Chocolate is obviously most appealing, as it holds the 3 most appealing flavors. However, it may not maximize their overall reach.

After running your MaxDiff findings through a TURF analysis you find that the combination of Milk chocolate and Dark chocolate has a reach of 40%. You might say, “Wait a minute, shouldn’t the combined appeal of Milk chocolate (35%) and Dark chocolate (25%) equal 60%?”

TURF analysis is so useful because it accounts for any potential overlap in interest – meaning that the people who are interested in Dark chocolate are also interested in Milk chocolate. The incremental gain of adding Dark chocolate is small because it appeals to a similar audience.

However, the TURF analysis also shows that adding complimentary flavors like vanilla and lemon produce the frosting portfolio with the greatest overall reach.

The ultimate goal for Joe’s Frosting Company is to fill their shelf space with the portfolio of frosting flavors that maximizes the probability of shoppers choosing at least one of their flavors as best.

Is anyone else craving cake now or is it just me?

Findings

When doing a study like this it’s important to understand there is a certain “break point” – where adding an item does not generate as much increase in reach as prior items. In statistical terms, this is called an “elbow point.”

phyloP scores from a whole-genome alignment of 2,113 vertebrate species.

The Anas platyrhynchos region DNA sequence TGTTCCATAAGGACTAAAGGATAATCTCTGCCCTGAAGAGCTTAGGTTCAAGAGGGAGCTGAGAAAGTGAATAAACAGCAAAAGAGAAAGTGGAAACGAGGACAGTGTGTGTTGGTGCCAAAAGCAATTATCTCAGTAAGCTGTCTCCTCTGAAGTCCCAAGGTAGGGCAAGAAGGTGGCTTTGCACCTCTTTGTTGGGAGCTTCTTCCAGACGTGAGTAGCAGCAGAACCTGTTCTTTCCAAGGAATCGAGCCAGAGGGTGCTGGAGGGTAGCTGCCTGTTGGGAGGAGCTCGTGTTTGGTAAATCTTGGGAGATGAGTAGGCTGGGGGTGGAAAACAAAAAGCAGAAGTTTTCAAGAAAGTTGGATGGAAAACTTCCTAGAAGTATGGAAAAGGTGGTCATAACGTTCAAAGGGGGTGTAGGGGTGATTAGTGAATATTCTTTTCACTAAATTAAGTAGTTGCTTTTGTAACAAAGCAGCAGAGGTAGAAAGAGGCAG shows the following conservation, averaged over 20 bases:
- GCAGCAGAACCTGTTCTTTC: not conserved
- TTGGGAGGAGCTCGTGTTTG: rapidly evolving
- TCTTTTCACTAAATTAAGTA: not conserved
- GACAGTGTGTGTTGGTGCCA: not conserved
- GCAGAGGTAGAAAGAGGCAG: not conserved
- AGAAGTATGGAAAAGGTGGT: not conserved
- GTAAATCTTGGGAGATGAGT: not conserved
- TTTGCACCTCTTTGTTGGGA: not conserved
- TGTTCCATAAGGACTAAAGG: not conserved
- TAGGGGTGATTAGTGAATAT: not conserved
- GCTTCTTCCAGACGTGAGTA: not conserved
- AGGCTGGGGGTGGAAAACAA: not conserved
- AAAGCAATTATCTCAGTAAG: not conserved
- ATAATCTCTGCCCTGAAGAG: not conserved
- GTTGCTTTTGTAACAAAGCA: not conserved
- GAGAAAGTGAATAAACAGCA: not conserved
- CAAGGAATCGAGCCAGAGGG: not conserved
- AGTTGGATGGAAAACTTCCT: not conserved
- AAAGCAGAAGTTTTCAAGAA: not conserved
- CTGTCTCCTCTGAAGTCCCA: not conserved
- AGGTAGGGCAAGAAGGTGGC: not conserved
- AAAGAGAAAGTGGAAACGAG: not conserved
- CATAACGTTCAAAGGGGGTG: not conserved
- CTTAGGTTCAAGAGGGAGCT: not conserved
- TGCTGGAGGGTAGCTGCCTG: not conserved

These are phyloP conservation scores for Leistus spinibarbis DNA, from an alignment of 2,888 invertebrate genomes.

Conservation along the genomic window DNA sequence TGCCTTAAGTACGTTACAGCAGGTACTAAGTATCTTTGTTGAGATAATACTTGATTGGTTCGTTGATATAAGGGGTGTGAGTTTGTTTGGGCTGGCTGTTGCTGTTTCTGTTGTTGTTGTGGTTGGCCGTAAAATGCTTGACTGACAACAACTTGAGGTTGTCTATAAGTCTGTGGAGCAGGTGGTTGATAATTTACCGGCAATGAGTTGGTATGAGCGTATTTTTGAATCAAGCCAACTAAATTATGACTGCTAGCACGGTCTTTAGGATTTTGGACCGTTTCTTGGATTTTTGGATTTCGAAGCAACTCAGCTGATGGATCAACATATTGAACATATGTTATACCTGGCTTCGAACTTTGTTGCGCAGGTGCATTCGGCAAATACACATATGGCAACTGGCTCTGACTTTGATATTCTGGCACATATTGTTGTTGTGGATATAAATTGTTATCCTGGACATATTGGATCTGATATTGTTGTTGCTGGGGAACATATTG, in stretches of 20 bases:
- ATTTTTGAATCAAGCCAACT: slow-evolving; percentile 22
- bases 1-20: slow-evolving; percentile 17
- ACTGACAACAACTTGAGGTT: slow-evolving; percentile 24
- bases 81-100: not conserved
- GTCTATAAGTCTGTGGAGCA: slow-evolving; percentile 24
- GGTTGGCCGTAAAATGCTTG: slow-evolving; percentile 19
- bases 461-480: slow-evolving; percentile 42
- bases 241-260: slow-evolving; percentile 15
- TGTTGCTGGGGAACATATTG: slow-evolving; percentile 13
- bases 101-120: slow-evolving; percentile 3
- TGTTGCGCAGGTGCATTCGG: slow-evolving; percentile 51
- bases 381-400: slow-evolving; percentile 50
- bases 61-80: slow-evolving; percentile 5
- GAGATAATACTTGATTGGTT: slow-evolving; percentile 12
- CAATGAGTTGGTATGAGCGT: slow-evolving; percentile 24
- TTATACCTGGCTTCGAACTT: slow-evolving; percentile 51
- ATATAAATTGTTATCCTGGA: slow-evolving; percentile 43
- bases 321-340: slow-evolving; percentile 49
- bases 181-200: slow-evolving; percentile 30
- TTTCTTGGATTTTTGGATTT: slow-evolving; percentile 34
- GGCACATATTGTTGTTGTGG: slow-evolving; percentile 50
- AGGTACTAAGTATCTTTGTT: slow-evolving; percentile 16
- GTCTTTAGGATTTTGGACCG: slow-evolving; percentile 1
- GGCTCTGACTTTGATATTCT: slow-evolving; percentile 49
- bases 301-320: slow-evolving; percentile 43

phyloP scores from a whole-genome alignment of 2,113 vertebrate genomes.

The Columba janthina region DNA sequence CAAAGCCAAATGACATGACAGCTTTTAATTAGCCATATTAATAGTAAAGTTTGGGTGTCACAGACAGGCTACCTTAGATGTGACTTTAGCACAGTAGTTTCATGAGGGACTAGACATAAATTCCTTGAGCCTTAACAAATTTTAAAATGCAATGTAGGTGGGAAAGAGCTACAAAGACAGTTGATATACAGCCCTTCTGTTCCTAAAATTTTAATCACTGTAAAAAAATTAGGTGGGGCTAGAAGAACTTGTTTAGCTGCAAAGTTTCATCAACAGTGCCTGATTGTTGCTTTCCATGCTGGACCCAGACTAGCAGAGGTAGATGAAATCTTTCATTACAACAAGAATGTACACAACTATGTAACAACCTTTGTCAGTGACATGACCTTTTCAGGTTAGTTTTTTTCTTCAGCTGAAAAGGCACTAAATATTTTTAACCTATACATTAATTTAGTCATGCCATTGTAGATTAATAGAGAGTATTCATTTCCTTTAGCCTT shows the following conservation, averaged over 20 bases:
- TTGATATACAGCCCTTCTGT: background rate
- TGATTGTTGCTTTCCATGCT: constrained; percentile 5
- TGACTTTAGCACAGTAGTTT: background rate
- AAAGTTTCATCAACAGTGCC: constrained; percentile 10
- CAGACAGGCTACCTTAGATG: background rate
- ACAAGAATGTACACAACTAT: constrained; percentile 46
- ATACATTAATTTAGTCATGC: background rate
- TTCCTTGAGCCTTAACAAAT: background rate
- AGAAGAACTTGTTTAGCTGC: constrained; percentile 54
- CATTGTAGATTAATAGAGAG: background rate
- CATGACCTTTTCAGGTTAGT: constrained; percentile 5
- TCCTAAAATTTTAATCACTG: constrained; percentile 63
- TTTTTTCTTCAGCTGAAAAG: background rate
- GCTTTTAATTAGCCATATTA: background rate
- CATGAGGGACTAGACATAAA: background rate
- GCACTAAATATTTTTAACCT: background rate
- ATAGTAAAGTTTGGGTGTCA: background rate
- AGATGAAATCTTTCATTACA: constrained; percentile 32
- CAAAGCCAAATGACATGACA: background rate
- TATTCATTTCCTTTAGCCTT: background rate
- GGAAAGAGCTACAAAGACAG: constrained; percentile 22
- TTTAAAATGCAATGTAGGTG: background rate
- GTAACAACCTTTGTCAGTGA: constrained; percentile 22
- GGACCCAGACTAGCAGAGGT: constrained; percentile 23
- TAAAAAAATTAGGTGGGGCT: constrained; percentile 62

We found that the top 4 offers were consistent across both customers and prospects, but the order was different (meaning that the #1 offer for customers was the #3 offer for prospects). This is useful information because it allows you to tailor offers around the group you’re targeting (customers vs prospects).

In the graphic below you can see how the overall reach for each segment (customers vs prospects) changes as each additional offer is included into the portfolio. Remember – both segments had the same top 4 offers, but the order is different. The top 4 offers for customers equate to an overall reach of 89.8%. The same 4 offers for prospects equate to a reach of 80.5%.

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Do these 4 offers provide the highest possible reach? You can see in the diagram below that each additional offer included in the portfolio, beyond the top 4 offers, has a very minimal increase in overall reach. Part of this game is understanding what a realistic number of offers is for your customers and prospects to comprehend. Yes, 10 offers may give you the largest reach, but it’s not realistic.

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Takeaways

The combination of MaxDiff and TURF analysis is a great way to optimize your product portfolio. As media buyers well know, you have to adjust for any potential overlap in reach. In the Joe’s Frosting Company illustration, a form of chocolate occupied the 3 most appealing flavors. However, filling their shelf space with nothing but chocolate does not optimize their overall reach.